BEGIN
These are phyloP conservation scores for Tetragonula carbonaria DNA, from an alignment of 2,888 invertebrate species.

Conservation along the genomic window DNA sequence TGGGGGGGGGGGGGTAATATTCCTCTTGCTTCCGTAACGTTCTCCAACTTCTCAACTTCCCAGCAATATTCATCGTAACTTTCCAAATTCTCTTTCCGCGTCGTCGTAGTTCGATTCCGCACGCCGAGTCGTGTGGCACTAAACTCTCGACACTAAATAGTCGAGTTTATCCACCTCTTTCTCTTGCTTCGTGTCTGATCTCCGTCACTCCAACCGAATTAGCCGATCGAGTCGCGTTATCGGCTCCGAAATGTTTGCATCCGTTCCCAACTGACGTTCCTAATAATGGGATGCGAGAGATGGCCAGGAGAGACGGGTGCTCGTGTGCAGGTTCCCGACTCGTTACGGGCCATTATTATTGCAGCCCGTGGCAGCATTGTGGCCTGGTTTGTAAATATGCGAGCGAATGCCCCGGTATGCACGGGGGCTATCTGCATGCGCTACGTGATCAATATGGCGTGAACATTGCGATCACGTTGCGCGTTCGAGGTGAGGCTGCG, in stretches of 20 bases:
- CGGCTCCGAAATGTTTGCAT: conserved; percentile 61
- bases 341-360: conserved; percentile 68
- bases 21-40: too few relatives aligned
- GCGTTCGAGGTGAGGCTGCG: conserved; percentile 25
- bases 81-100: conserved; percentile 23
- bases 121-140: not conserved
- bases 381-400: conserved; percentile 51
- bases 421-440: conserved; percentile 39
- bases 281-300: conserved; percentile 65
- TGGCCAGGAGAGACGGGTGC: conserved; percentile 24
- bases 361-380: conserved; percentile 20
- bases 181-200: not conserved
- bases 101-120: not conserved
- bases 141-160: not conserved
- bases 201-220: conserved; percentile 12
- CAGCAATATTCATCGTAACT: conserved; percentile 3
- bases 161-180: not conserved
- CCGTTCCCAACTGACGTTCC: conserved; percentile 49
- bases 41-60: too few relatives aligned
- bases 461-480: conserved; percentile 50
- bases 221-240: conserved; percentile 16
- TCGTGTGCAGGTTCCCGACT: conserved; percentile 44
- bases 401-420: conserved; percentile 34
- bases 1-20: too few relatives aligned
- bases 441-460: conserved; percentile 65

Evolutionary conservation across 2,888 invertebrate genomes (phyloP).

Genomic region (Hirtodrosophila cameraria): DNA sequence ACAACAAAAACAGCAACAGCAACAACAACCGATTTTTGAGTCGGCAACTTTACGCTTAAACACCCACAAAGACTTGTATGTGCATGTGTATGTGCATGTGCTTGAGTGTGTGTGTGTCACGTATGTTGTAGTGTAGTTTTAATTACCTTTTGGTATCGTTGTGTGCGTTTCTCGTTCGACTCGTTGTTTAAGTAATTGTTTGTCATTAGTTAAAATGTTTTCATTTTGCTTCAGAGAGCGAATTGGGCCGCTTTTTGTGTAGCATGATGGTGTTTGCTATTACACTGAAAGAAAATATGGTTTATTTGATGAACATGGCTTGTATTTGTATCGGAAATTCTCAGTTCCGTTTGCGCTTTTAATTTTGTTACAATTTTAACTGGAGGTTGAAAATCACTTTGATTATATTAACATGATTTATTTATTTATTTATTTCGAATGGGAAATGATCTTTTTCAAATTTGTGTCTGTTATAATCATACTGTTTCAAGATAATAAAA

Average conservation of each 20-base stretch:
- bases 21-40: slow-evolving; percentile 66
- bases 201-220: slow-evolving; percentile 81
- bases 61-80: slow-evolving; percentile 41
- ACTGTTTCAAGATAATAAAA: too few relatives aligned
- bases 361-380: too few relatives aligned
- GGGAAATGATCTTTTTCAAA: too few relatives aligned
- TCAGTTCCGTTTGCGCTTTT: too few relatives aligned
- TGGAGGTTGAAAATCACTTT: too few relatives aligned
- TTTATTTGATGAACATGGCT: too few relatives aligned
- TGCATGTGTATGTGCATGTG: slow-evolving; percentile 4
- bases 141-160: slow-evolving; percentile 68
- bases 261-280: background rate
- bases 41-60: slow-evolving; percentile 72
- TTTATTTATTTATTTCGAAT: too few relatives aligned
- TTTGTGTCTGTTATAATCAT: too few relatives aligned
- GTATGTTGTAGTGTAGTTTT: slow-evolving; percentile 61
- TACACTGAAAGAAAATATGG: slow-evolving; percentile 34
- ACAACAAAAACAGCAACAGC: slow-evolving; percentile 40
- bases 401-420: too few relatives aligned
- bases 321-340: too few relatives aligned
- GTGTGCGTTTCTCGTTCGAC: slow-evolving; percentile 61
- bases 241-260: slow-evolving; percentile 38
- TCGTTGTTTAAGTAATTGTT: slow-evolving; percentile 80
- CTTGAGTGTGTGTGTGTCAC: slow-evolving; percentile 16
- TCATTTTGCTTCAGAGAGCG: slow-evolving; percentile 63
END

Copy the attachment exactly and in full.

These are phyloP conservation scores for Tetragonula carbonaria DNA, from an alignment of 2,888 invertebrate species.

Conservation along the genomic window DNA sequence TGGGGGGGGGGGGGTAATATTCCTCTTGCTTCCGTAACGTTCTCCAACTTCTCAACTTCCCAGCAATATTCATCGTAACTTTCCAAATTCTCTTTCCGCGTCGTCGTAGTTCGATTCCGCACGCCGAGTCGTGTGGCACTAAACTCTCGACACTAAATAGTCGAGTTTATCCACCTCTTTCTCTTGCTTCGTGTCTGATCTCCGTCACTCCAACCGAATTAGCCGATCGAGTCGCGTTATCGGCTCCGAAATGTTTGCATCCGTTCCCAACTGACGTTCCTAATAATGGGATGCGAGAGATGGCCAGGAGAGACGGGTGCTCGTGTGCAGGTTCCCGACTCGTTACGGGCCATTATTATTGCAGCCCGTGGCAGCATTGTGGCCTGGTTTGTAAATATGCGAGCGAATGCCCCGGTATGCACGGGGGCTATCTGCATGCGCTACGTGATCAATATGGCGTGAACATTGCGATCACGTTGCGCGTTCGAGGTGAGGCTGCG, in stretches of 20 bases:
- CGGCTCCGAAATGTTTGCAT: conserved; percentile 61
- bases 341-360: conserved; percentile 68
- bases 21-40: too few relatives aligned
- GCGTTCGAGGTGAGGCTGCG: conserved; percentile 25
- bases 81-100: conserved; percentile 23
- bases 121-140: not conserved
- bases 381-400: conserved; percentile 51
- bases 421-440: conserved; percentile 39
- bases 281-300: conserved; percentile 65
- TGGCCAGGAGAGACGGGTGC: conserved; percentile 24
- bases 361-380: conserved; percentile 20
- bases 181-200: not conserved
- bases 101-120: not conserved
- bases 141-160: not conserved
- bases 201-220: conserved; percentile 12
- CAGCAATATTCATCGTAACT: conserved; percentile 3
- bases 161-180: not conserved
- CCGTTCCCAACTGACGTTCC: conserved; percentile 49
- bases 41-60: too few relatives aligned
- bases 461-480: conserved; percentile 50
- bases 221-240: conserved; percentile 16
- TCGTGTGCAGGTTCCCGACT: conserved; percentile 44
- bases 401-420: conserved; percentile 34
- bases 1-20: too few relatives aligned
- bases 441-460: conserved; percentile 65

Evolutionary conservation across 2,888 invertebrate genomes (phyloP).

Genomic region (Hirtodrosophila cameraria): DNA sequence ACAACAAAAACAGCAACAGCAACAACAACCGATTTTTGAGTCGGCAACTTTACGCTTAAACACCCACAAAGACTTGTATGTGCATGTGTATGTGCATGTGCTTGAGTGTGTGTGTGTCACGTATGTTGTAGTGTAGTTTTAATTACCTTTTGGTATCGTTGTGTGCGTTTCTCGTTCGACTCGTTGTTTAAGTAATTGTTTGTCATTAGTTAAAATGTTTTCATTTTGCTTCAGAGAGCGAATTGGGCCGCTTTTTGTGTAGCATGATGGTGTTTGCTATTACACTGAAAGAAAATATGGTTTATTTGATGAACATGGCTTGTATTTGTATCGGAAATTCTCAGTTCCGTTTGCGCTTTTAATTTTGTTACAATTTTAACTGGAGGTTGAAAATCACTTTGATTATATTAACATGATTTATTTATTTATTTATTTCGAATGGGAAATGATCTTTTTCAAATTTGTGTCTGTTATAATCATACTGTTTCAAGATAATAAAA

Average conservation of each 20-base stretch:
- bases 21-40: slow-evolving; percentile 66
- bases 201-220: slow-evolving; percentile 81
- bases 61-80: slow-evolving; percentile 41
- ACTGTTTCAAGATAATAAAA: too few relatives aligned
- bases 361-380: too few relatives aligned
- GGGAAATGATCTTTTTCAAA: too few relatives aligned
- TCAGTTCCGTTTGCGCTTTT: too few relatives aligned
- TGGAGGTTGAAAATCACTTT: too few relatives aligned
- TTTATTTGATGAACATGGCT: too few relatives aligned
- TGCATGTGTATGTGCATGTG: slow-evolving; percentile 4
- bases 141-160: slow-evolving; percentile 68
- bases 261-280: background rate
- bases 41-60: slow-evolving; percentile 72
- TTTATTTATTTATTTCGAAT: too few relatives aligned
- TTTGTGTCTGTTATAATCAT: too few relatives aligned
- GTATGTTGTAGTGTAGTTTT: slow-evolving; percentile 61
- TACACTGAAAGAAAATATGG: slow-evolving; percentile 34
- ACAACAAAAACAGCAACAGC: slow-evolving; percentile 40
- bases 401-420: too few relatives aligned
- bases 321-340: too few relatives aligned
- GTGTGCGTTTCTCGTTCGAC: slow-evolving; percentile 61
- bases 241-260: slow-evolving; percentile 38
- TCGTTGTTTAAGTAATTGTT: slow-evolving; percentile 80
- CTTGAGTGTGTGTGTGTCAC: slow-evolving; percentile 16
- TCATTTTGCTTCAGAGAGCG: slow-evolving; percentile 63